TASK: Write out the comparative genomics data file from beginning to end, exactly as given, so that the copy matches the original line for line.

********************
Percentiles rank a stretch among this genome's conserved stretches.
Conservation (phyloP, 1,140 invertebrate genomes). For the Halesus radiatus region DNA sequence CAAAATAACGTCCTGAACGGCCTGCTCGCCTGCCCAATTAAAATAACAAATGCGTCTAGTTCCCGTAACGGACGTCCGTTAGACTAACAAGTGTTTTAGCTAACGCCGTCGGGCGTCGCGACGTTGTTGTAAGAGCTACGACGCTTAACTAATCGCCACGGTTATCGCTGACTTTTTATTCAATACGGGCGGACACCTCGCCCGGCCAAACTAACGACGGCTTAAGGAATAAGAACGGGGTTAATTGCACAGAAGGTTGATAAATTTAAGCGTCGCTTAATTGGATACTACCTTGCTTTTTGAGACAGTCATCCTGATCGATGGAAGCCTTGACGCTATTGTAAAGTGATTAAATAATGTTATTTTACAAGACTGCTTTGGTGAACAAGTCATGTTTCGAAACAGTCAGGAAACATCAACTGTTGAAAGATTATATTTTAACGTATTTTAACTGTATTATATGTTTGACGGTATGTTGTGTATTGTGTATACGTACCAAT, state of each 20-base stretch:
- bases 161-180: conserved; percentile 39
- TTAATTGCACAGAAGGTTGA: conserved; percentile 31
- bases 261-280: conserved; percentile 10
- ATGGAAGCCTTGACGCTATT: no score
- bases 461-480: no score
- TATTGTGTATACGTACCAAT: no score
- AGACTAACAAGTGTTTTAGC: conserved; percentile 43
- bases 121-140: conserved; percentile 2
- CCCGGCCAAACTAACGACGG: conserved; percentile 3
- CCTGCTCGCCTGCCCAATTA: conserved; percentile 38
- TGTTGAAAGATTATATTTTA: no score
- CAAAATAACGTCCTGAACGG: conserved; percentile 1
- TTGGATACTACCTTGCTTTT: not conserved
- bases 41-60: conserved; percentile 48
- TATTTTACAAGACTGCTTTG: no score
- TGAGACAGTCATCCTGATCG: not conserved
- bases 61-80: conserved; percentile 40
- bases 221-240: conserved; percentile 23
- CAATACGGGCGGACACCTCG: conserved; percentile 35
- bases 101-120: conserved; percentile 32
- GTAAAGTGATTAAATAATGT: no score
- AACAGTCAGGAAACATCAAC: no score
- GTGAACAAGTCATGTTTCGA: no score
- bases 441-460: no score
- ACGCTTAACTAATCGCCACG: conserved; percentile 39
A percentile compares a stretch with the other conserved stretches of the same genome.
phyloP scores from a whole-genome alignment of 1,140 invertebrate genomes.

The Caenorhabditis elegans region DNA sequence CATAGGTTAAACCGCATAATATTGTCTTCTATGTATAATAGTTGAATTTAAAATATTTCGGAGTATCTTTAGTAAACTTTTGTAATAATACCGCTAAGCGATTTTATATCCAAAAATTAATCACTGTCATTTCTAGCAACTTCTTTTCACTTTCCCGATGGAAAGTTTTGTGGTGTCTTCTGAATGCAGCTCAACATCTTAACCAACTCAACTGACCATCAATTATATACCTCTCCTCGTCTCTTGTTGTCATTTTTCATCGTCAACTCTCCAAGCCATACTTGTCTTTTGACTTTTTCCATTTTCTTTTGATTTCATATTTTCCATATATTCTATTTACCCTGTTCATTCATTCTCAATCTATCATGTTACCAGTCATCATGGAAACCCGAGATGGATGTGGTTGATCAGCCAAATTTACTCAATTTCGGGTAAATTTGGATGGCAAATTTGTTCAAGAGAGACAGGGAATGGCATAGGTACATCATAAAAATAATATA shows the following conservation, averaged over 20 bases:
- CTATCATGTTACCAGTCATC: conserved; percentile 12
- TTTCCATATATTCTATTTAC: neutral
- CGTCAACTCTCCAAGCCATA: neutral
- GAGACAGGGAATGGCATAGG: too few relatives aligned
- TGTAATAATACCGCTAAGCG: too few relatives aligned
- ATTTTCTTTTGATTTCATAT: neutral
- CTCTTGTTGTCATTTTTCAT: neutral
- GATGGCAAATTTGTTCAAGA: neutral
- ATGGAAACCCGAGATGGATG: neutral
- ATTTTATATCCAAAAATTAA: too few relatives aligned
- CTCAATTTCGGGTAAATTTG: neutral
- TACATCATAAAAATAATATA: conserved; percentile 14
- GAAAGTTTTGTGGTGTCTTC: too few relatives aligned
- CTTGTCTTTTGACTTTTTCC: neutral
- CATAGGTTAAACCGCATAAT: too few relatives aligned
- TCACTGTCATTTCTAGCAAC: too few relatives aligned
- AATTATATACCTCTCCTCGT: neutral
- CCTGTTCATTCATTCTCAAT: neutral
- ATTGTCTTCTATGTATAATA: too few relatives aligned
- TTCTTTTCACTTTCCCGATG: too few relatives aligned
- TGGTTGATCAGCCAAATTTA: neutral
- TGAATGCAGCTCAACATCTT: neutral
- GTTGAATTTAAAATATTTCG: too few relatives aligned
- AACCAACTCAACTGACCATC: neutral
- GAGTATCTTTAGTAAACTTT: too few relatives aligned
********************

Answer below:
Percentiles rank a stretch among this genome's conserved stretches.
Conservation (phyloP, 1,140 invertebrate genomes). For the Halesus radiatus region DNA sequence CAAAATAACGTCCTGAACGGCCTGCTCGCCTGCCCAATTAAAATAACAAATGCGTCTAGTTCCCGTAACGGACGTCCGTTAGACTAACAAGTGTTTTAGCTAACGCCGTCGGGCGTCGCGACGTTGTTGTAAGAGCTACGACGCTTAACTAATCGCCACGGTTATCGCTGACTTTTTATTCAATACGGGCGGACACCTCGCCCGGCCAAACTAACGACGGCTTAAGGAATAAGAACGGGGTTAATTGCACAGAAGGTTGATAAATTTAAGCGTCGCTTAATTGGATACTACCTTGCTTTTTGAGACAGTCATCCTGATCGATGGAAGCCTTGACGCTATTGTAAAGTGATTAAATAATGTTATTTTACAAGACTGCTTTGGTGAACAAGTCATGTTTCGAAACAGTCAGGAAACATCAACTGTTGAAAGATTATATTTTAACGTATTTTAACTGTATTATATGTTTGACGGTATGTTGTGTATTGTGTATACGTACCAAT, state of each 20-base stretch:
- bases 161-180: conserved; percentile 39
- TTAATTGCACAGAAGGTTGA: conserved; percentile 31
- bases 261-280: conserved; percentile 10
- ATGGAAGCCTTGACGCTATT: no score
- bases 461-480: no score
- TATTGTGTATACGTACCAAT: no score
- AGACTAACAAGTGTTTTAGC: conserved; percentile 43
- bases 121-140: conserved; percentile 2
- CCCGGCCAAACTAACGACGG: conserved; percentile 3
- CCTGCTCGCCTGCCCAATTA: conserved; percentile 38
- TGTTGAAAGATTATATTTTA: no score
- CAAAATAACGTCCTGAACGG: conserved; percentile 1
- TTGGATACTACCTTGCTTTT: not conserved
- bases 41-60: conserved; percentile 48
- TATTTTACAAGACTGCTTTG: no score
- TGAGACAGTCATCCTGATCG: not conserved
- bases 61-80: conserved; percentile 40
- bases 221-240: conserved; percentile 23
- CAATACGGGCGGACACCTCG: conserved; percentile 35
- bases 101-120: conserved; percentile 32
- GTAAAGTGATTAAATAATGT: no score
- AACAGTCAGGAAACATCAAC: no score
- GTGAACAAGTCATGTTTCGA: no score
- bases 441-460: no score
- ACGCTTAACTAATCGCCACG: conserved; percentile 39
A percentile compares a stretch with the other conserved stretches of the same genome.
phyloP scores from a whole-genome alignment of 1,140 invertebrate genomes.

The Caenorhabditis elegans region DNA sequence CATAGGTTAAACCGCATAATATTGTCTTCTATGTATAATAGTTGAATTTAAAATATTTCGGAGTATCTTTAGTAAACTTTTGTAATAATACCGCTAAGCGATTTTATATCCAAAAATTAATCACTGTCATTTCTAGCAACTTCTTTTCACTTTCCCGATGGAAAGTTTTGTGGTGTCTTCTGAATGCAGCTCAACATCTTAACCAACTCAACTGACCATCAATTATATACCTCTCCTCGTCTCTTGTTGTCATTTTTCATCGTCAACTCTCCAAGCCATACTTGTCTTTTGACTTTTTCCATTTTCTTTTGATTTCATATTTTCCATATATTCTATTTACCCTGTTCATTCATTCTCAATCTATCATGTTACCAGTCATCATGGAAACCCGAGATGGATGTGGTTGATCAGCCAAATTTACTCAATTTCGGGTAAATTTGGATGGCAAATTTGTTCAAGAGAGACAGGGAATGGCATAGGTACATCATAAAAATAATATA shows the following conservation, averaged over 20 bases:
- CTATCATGTTACCAGTCATC: conserved; percentile 12
- TTTCCATATATTCTATTTAC: neutral
- CGTCAACTCTCCAAGCCATA: neutral
- GAGACAGGGAATGGCATAGG: too few relatives aligned
- TGTAATAATACCGCTAAGCG: too few relatives aligned
- ATTTTCTTTTGATTTCATAT: neutral
- CTCTTGTTGTCATTTTTCAT: neutral
- GATGGCAAATTTGTTCAAGA: neutral
- ATGGAAACCCGAGATGGATG: neutral
- ATTTTATATCCAAAAATTAA: too few relatives aligned
- CTCAATTTCGGGTAAATTTG: neutral
- TACATCATAAAAATAATATA: conserved; percentile 14
- GAAAGTTTTGTGGTGTCTTC: too few relatives aligned
- CTTGTCTTTTGACTTTTTCC: neutral
- CATAGGTTAAACCGCATAAT: too few relatives aligned
- TCACTGTCATTTCTAGCAAC: too few relatives aligned
- AATTATATACCTCTCCTCGT: neutral
- CCTGTTCATTCATTCTCAAT: neutral
- ATTGTCTTCTATGTATAATA: too few relatives aligned
- TTCTTTTCACTTTCCCGATG: too few relatives aligned
- TGGTTGATCAGCCAAATTTA: neutral
- TGAATGCAGCTCAACATCTT: neutral
- GTTGAATTTAAAATATTTCG: too few relatives aligned
- AACCAACTCAACTGACCATC: neutral
- GAGTATCTTTAGTAAACTTT: too few relatives aligned